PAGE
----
Researchers at North Carolina State University are anticipating this year’s Atlantic hurricane season to see 18 to 22 named storms forming in the Atlantic basin, which includes the Atlantic Ocean, the Gulf of Mexico and the Caribbean Sea, the university announced Friday.
The number of named storms predicted is above both long- and short-term averages during hurricane season, which runs from June 1 through Nov. 30, according to Lian Xie, professor of marine, earth and atmospheric sciences at N.C. State.
To determine these estimates, Xie studies more than 100 years of historical data on Atlantic Ocean hurricane positions and intensity, as well as other variables, including weather patterns and sea-surface temperatures, to predict how many storms will form in each ocean basin.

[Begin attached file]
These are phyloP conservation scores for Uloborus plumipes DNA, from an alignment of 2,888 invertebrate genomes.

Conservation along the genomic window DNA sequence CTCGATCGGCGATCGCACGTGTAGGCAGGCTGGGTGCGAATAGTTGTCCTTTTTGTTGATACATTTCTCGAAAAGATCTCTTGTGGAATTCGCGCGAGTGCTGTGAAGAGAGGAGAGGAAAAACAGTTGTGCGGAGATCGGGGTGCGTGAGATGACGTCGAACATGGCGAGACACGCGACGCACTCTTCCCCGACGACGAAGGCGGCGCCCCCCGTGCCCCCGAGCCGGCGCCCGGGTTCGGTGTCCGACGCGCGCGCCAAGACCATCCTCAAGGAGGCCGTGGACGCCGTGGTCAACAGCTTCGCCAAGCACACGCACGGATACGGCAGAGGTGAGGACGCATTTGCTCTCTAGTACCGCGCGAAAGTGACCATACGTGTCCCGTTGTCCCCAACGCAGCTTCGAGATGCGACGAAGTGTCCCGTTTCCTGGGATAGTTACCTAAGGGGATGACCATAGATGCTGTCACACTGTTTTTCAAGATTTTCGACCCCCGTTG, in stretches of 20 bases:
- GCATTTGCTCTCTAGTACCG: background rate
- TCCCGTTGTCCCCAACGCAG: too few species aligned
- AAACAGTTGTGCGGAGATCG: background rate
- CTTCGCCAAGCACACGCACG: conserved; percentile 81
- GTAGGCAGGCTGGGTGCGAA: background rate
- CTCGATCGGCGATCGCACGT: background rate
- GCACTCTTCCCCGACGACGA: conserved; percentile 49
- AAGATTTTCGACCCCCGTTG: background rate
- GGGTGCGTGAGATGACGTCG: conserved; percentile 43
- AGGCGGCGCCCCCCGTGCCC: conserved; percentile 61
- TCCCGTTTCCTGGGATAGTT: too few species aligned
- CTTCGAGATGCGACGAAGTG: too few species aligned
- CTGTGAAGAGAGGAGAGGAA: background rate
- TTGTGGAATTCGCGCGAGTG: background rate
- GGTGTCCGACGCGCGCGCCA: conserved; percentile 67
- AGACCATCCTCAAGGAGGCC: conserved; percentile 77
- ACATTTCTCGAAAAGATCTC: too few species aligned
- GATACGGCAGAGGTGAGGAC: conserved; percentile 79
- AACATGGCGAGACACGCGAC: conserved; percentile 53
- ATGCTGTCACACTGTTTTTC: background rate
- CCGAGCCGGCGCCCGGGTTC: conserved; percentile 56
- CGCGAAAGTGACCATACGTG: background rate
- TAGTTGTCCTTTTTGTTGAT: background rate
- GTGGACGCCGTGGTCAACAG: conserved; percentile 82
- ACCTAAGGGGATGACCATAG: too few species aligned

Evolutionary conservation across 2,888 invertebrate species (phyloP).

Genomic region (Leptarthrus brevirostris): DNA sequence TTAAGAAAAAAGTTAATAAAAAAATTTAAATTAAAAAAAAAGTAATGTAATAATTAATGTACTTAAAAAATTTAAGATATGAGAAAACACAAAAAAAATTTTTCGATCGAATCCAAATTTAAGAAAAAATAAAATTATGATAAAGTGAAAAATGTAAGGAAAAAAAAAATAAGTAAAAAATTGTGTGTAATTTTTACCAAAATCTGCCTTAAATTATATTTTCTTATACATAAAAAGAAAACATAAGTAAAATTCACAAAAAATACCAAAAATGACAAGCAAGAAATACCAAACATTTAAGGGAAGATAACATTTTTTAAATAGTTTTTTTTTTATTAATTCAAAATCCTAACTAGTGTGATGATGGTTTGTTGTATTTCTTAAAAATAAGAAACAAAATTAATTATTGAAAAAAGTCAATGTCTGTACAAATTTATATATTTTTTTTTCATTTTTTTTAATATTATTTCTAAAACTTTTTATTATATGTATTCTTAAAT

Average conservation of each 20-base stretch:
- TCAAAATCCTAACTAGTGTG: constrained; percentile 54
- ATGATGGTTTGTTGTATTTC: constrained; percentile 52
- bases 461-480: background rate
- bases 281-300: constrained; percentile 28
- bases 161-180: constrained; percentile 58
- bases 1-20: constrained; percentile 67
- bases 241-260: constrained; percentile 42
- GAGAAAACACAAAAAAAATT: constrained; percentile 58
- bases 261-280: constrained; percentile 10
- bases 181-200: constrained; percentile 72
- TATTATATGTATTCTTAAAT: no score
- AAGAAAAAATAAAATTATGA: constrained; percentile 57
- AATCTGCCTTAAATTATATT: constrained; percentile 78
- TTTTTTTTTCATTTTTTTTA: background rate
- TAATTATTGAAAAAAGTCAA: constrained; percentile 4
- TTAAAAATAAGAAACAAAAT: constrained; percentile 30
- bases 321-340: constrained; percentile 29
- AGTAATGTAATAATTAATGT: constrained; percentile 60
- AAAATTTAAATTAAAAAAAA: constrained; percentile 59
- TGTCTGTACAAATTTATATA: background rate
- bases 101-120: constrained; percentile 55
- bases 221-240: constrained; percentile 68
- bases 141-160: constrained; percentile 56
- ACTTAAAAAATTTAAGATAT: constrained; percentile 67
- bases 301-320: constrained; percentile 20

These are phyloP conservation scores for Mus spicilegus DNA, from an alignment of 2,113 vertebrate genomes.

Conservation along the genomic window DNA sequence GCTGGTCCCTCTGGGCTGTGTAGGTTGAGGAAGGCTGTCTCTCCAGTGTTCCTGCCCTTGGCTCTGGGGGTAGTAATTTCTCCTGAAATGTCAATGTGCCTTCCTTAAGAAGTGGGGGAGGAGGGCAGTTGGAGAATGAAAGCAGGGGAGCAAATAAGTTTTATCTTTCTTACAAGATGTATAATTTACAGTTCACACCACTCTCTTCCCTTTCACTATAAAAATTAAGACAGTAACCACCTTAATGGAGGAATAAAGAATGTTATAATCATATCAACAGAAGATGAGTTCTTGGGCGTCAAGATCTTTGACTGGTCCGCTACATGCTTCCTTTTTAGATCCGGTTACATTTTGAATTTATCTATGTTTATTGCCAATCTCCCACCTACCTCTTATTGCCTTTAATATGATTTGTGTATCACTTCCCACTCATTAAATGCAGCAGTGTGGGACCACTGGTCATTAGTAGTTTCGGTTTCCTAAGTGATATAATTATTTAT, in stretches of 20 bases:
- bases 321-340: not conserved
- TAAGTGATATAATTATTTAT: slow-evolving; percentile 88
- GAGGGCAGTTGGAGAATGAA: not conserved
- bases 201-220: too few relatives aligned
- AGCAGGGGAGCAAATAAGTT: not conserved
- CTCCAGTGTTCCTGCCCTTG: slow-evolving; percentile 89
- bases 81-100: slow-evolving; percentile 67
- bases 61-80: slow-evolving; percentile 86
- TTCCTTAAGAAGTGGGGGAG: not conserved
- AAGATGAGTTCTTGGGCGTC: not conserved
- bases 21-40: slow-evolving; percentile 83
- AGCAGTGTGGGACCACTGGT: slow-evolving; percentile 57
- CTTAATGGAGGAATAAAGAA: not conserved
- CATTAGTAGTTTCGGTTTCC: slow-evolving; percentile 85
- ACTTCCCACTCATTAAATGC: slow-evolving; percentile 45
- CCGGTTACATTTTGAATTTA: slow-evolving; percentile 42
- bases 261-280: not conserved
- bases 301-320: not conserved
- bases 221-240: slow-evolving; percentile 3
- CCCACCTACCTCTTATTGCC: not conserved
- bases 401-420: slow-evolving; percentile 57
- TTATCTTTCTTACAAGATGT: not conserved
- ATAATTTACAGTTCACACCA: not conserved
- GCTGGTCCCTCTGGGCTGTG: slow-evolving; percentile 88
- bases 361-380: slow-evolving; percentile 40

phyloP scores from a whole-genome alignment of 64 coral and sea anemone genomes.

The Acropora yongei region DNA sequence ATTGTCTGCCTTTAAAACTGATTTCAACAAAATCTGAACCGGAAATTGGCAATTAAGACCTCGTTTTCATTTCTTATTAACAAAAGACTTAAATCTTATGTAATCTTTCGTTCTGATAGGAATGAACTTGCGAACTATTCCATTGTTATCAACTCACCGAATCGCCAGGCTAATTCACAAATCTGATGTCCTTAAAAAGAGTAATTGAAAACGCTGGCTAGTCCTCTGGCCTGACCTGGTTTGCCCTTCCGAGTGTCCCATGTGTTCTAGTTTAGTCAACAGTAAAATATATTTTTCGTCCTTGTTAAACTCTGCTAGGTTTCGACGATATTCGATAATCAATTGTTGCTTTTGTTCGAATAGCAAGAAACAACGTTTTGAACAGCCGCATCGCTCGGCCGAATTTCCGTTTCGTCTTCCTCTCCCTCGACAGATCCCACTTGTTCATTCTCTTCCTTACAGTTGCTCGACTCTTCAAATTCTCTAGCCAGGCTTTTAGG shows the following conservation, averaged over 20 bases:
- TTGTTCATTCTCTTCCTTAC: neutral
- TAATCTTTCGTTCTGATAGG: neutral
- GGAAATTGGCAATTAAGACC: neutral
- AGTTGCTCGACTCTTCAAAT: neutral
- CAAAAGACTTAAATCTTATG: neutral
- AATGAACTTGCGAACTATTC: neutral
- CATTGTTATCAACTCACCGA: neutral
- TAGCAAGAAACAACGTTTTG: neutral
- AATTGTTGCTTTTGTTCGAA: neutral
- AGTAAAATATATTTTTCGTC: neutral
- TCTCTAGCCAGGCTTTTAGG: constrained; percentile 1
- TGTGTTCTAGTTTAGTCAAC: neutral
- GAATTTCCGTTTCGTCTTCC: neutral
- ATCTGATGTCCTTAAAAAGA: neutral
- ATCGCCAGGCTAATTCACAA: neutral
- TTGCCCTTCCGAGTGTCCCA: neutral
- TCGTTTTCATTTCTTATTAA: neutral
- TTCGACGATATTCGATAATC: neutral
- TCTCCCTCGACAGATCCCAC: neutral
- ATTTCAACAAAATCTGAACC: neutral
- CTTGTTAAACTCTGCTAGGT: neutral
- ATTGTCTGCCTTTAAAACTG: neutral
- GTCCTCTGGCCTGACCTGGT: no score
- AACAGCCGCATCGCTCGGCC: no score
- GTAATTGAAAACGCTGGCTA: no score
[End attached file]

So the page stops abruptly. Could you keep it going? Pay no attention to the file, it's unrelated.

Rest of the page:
The long-term, which is from years 1951 to 2019, average of named storms is 11, and the short-term from 1995 to 2019 average is 14.
Of those named storms, eight to 11 may grow strong enough to become hurricanes — the historical average is six– with the possibility of three to five storms becoming major hurricanes.
The Gulf of Mexico may see a significantly more active hurricane season, as Xie’s data indicate the likelihood of six to 10 named storms forming in the region, with two to five of them becoming hurricanes, and one to two becoming major hurricanes. Historic averages for the Gulf are three named storms and one hurricane.
Xia Sun, graduate research assistant in marine, earth and atmospheric sciences at N.C. State, also contributed to the research.